Stochastic optimal control problems under model uncertainty

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Copyright: Feng, Yang
The stochastic optimal decision-making problem concerns the process of dynamically deciding actions to optimize pre-specified criteria based on specific stochastic models. It is, however, common that a decision-maker is unable to obtain complete information to formulate fully reliable models and faces the issue of model uncertainty. Existing empirical studies have shown that ignoring model uncertainty leads to improper decisions and causes losses in the financial market. Thus, it is important to incorporate model uncertainty into decision-making. To our best knowledge, no existing works on dividend optimization have taken model uncertainty into consideration. This thesis is an early attempt to fill such a gap in the actuarial literature. This thesis studies three popular optimization problems in the framework of model uncertainty, which involve different models with multiple control variables and various assumptions. It consists of three projects. The first project investigates an optimal risk exposure-dividend control problem under a diffusion model with model uncertainty. Due to the concerns about model uncertainty, the ambiguity averse insurer aims at finding the robust strategies such that a penalized reward function is maximized in the worst-case scenario. The problem is formulated as a zero-sum stochastic differential game between the insurer and the market. Explicit expressions for the value functions are obtained and the optimal dividend strategies are identified as barrier strategies. The second project incorporates model uncertainty into a dividend optimization problem of a singular type under the classical risk model with general assumptions on the claim size distribution. Using the standard stochastic control techniques, we characterize the value function as the smallest viscosity supersolution to the existing Hamilton-Jacobi-Bellman equation and show that the optimal strategies are of band type. The third project extends the second project by incorporating fixed and proportional transaction costs on dividend payments. The problem is an impulse control problem and the optimal dividend strategies are shown to be n-level lump sum strategies. Numerical studies are provided for each project and the economic implications of model uncertainty on insurer’s decision-making are discussed. It is shown that the insurer who is more averse to ambiguity tends to be more conservative in the optimal strategies.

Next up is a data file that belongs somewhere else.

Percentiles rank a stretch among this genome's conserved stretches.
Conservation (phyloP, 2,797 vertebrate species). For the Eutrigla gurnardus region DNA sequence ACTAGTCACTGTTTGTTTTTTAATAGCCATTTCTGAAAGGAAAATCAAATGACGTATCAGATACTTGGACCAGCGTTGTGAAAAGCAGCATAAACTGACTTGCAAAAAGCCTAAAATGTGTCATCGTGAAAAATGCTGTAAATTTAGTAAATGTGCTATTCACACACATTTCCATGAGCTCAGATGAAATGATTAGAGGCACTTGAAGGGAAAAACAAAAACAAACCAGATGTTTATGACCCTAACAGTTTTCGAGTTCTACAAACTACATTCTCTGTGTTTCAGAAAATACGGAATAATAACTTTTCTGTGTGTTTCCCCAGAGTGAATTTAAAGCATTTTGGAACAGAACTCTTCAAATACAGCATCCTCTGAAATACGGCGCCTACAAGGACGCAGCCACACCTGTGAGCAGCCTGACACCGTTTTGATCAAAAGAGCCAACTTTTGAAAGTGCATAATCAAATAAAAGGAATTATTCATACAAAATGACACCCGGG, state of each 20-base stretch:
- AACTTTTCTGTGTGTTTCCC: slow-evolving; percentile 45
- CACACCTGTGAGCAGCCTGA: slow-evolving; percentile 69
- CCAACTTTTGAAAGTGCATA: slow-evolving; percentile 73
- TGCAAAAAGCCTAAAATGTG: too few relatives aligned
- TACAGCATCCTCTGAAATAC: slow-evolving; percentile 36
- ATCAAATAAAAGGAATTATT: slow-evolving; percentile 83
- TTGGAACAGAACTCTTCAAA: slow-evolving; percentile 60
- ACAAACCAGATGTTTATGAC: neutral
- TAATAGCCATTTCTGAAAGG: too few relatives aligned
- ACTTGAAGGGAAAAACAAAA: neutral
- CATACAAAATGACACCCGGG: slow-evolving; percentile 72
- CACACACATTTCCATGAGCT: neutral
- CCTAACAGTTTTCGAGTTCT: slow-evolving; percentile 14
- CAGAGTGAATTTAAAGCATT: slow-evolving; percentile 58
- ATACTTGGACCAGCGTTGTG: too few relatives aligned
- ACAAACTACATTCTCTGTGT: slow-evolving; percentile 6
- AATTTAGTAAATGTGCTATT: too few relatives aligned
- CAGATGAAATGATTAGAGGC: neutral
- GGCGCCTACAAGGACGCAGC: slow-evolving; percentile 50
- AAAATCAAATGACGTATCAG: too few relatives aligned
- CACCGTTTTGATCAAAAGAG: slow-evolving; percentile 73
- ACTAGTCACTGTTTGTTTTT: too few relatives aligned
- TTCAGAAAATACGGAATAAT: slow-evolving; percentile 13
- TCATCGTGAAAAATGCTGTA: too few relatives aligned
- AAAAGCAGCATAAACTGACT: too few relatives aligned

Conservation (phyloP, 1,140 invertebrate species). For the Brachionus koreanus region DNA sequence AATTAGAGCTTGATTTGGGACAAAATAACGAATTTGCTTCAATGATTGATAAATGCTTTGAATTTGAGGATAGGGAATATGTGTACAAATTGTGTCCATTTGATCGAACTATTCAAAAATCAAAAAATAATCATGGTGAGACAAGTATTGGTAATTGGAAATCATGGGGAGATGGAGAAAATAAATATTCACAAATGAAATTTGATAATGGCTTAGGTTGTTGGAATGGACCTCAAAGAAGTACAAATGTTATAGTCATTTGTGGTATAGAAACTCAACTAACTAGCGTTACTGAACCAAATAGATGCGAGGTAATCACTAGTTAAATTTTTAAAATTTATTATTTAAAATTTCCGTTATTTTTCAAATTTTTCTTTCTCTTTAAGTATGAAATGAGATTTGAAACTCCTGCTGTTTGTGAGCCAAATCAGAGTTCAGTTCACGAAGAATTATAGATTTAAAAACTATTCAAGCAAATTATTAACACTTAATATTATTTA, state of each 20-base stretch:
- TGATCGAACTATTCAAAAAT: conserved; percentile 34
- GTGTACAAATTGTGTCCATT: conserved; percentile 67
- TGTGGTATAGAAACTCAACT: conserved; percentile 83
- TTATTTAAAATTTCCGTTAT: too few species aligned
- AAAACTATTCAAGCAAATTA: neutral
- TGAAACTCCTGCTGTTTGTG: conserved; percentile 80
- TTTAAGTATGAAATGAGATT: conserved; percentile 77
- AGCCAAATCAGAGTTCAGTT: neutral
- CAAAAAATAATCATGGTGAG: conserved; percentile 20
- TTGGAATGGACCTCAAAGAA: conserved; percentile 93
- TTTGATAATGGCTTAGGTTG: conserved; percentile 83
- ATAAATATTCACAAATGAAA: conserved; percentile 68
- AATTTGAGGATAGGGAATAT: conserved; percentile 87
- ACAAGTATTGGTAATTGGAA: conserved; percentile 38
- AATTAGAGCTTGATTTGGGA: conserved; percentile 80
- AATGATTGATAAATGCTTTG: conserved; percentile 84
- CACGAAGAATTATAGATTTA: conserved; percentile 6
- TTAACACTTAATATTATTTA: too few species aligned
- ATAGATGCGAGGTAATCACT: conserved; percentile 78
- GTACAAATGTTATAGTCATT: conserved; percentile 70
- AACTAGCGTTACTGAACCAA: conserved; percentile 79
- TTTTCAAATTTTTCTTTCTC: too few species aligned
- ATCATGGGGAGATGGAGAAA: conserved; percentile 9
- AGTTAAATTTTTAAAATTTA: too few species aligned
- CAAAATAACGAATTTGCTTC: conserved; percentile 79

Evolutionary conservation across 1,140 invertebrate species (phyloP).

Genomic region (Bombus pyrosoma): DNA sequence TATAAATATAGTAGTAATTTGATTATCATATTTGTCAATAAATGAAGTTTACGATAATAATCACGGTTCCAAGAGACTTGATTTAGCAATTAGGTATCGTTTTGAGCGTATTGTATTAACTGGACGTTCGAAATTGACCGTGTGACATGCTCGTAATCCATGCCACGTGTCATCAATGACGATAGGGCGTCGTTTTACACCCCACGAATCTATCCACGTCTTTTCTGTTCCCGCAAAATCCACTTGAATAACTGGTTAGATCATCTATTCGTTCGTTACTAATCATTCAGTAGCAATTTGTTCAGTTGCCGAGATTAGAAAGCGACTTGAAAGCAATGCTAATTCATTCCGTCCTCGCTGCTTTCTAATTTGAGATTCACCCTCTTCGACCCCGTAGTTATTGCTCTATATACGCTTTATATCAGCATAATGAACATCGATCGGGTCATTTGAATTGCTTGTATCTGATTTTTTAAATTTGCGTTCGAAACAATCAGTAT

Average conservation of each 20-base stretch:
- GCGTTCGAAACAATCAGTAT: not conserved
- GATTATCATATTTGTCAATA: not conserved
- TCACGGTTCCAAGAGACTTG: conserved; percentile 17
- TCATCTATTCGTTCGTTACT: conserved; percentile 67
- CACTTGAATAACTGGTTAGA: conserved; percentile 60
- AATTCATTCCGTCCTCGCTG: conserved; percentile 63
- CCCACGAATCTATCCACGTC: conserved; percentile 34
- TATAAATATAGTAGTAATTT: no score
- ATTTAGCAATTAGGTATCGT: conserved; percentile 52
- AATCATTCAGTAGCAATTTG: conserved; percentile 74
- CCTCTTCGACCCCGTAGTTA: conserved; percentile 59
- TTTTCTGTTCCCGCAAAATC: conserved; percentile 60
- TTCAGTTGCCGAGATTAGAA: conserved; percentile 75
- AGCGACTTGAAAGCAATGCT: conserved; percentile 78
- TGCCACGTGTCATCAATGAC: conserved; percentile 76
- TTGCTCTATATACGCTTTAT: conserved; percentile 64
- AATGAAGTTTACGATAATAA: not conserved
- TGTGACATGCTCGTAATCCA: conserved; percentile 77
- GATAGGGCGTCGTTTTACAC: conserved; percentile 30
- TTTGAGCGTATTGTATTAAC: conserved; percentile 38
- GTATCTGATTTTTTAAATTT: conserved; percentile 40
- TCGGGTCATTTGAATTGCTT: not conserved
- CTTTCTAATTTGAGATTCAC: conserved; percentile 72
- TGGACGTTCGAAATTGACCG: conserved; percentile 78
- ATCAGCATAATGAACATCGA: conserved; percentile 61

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PhD Doctorate
UNSW Faculty
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